Cornforth Images

Humpback Whale

Humpback whales (Megaptera novaeangliae) are baleen whales. They are one of the larger rorqual species, a family that also includes the blue whale, fin whale, Bryde’s whale, sei whale, and minke whale. Adults range in length from 40-50 ft (11-15 m) and can weigh up to 80,000 lb (37,000 kg). Humpbacks have a distinctive body shape, with unusually long pectoral fins and a knobby head. The shape and color pattern on the humpback whale’s dorsal fin and flukes (tail) are individual for each animal and are used by cetacean (whale) researchers to identify an animal in research known as photo-identification. They are among the most acrobatic of whales, often breaching and slapping the water with their flukes. Males produce a complex whale song, which lasts for 10 to 20 minutes. Each population’s song changes slowly over a period of years.

They feed only in summer in the cold polar waters, and migrate to tropical or sub-tropical waters in the winter to breed and give birth. During the winter, humpbacks do not feed and live off their fat reserves. Their diet consists mostly of krill and small fish. Humpbacks use several feeding methods, including the spectacular cooperative bubble-net feeding. Using this technique, a group of whales blows bubbles while swimming in a circle to create a ring of bubbles under their prey. The whales then swim upward through the bubble net with their mouths open, swallowing thousands of fish in one gulp. This technique can involve a ring of bubbles up to 100 feet (30 meters) in diameter and the cooperation of a dozen animals. An amazing video of humpbacks bubble-feeding can be seen onYouTube.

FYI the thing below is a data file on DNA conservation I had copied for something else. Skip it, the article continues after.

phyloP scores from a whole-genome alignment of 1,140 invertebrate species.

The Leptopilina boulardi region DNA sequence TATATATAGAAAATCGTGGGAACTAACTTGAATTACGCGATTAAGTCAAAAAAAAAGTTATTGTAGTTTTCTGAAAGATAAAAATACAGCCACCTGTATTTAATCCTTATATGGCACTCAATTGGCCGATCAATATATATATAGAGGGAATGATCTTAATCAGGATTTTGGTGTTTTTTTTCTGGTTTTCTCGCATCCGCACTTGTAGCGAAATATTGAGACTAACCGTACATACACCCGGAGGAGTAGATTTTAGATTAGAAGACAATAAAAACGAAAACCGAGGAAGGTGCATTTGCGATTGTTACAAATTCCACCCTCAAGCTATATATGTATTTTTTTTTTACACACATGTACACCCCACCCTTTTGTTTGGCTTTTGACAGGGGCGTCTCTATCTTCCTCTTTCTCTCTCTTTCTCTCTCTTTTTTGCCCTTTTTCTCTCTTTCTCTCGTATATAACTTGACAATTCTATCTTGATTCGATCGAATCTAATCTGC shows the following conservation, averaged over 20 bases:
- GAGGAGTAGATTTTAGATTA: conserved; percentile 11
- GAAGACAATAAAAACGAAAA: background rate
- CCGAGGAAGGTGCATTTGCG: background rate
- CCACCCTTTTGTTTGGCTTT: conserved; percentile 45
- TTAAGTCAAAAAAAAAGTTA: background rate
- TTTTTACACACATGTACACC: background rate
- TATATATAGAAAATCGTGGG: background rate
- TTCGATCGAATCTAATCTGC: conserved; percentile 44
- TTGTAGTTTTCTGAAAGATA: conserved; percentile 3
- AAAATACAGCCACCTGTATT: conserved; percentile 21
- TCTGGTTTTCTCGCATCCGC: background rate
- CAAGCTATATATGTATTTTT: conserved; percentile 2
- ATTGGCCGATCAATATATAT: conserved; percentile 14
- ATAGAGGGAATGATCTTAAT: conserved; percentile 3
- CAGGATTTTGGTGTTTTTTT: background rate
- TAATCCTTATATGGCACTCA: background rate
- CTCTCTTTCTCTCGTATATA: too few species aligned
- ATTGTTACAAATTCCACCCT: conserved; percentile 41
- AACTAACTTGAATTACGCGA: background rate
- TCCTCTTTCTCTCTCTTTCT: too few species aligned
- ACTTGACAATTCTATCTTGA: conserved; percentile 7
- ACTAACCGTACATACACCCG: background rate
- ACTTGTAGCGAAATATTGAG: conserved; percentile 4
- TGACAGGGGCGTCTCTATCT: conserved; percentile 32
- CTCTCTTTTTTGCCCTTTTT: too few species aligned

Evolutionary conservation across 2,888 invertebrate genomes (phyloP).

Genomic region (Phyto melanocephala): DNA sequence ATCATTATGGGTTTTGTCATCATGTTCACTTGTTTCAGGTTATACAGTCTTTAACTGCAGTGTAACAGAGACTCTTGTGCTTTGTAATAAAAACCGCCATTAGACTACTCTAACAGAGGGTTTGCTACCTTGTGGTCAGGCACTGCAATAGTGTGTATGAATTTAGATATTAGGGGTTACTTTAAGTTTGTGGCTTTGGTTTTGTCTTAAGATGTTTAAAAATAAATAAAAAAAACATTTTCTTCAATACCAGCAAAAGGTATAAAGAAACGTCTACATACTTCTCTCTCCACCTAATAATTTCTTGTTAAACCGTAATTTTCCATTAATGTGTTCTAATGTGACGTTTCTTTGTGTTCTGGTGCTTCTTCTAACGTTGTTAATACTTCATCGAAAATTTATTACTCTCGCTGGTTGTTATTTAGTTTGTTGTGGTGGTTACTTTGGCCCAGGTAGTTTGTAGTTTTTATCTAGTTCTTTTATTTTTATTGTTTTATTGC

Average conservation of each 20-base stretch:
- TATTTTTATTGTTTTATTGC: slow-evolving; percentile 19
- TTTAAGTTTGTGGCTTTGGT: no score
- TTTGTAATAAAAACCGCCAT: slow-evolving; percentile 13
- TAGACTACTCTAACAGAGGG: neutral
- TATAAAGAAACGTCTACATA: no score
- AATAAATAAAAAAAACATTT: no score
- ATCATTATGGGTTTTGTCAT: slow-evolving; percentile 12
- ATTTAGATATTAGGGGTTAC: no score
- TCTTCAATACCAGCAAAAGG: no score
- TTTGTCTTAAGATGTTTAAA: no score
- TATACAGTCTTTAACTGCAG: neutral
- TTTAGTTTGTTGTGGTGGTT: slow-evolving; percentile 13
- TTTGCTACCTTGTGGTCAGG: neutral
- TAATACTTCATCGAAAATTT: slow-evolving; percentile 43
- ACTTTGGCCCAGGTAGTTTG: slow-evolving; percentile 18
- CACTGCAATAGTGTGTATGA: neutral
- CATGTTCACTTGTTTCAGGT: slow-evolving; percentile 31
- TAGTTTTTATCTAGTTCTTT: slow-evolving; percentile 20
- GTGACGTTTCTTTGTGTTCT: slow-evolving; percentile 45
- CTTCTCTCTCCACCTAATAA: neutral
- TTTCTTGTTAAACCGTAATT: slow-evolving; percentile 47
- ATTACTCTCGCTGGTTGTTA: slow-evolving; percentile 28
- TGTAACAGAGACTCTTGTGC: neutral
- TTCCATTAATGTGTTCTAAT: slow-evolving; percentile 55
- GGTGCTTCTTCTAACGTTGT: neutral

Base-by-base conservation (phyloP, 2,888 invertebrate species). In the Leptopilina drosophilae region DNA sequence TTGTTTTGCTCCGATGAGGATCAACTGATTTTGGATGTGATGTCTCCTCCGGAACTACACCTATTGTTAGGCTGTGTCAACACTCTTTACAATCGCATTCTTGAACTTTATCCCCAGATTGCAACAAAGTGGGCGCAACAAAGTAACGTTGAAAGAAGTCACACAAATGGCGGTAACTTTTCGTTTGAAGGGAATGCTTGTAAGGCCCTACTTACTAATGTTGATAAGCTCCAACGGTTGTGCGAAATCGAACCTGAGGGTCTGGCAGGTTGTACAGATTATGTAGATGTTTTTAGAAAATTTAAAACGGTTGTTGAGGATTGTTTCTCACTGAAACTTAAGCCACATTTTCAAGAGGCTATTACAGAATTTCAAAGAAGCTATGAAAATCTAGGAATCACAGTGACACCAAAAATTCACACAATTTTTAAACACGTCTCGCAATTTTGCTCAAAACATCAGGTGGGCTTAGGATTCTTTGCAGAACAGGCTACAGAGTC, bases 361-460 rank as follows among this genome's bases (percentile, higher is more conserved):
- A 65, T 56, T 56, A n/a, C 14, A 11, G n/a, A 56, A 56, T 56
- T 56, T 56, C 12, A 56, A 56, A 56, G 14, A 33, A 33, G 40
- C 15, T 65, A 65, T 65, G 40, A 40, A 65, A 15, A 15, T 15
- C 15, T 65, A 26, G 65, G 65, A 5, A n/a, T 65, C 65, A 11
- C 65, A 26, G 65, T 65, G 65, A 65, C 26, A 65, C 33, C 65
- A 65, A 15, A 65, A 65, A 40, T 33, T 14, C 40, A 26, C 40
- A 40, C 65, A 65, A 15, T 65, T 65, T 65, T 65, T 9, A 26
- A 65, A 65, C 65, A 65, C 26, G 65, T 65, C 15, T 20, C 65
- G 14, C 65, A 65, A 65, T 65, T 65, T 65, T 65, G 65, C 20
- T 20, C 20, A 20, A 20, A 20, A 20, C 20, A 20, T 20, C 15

Humpback whales were heavily hunted in the late 19th and early 20th centuries. It is estimated that during the 20th century alone at least 200,000 humpbacks were killed, reducing the global population by over 90%, with the population in the North Atlantic estimated to have dropped to as low as 700 individuals. To prevent extinction, the International Whaling Commission introduced a ban on commercial humpback whaling in 1966. Currently the worldwide population is estimated to be over 20,000.

The best locations to photograph humpback whales are on either end of their annual migrations which can be up to 15,000 miles (25,000 km). The northern Pacific population spends the summer in Alaska and winters in Hawaii and Mexico. The north Atlantic population spends the summer in Canada and winters in the Caribbean. The southern Pacific population spends the summer in Antarctica and migrates to warmer waters in Australia, Costa Rica, Fiji, and Tonga during the winter.

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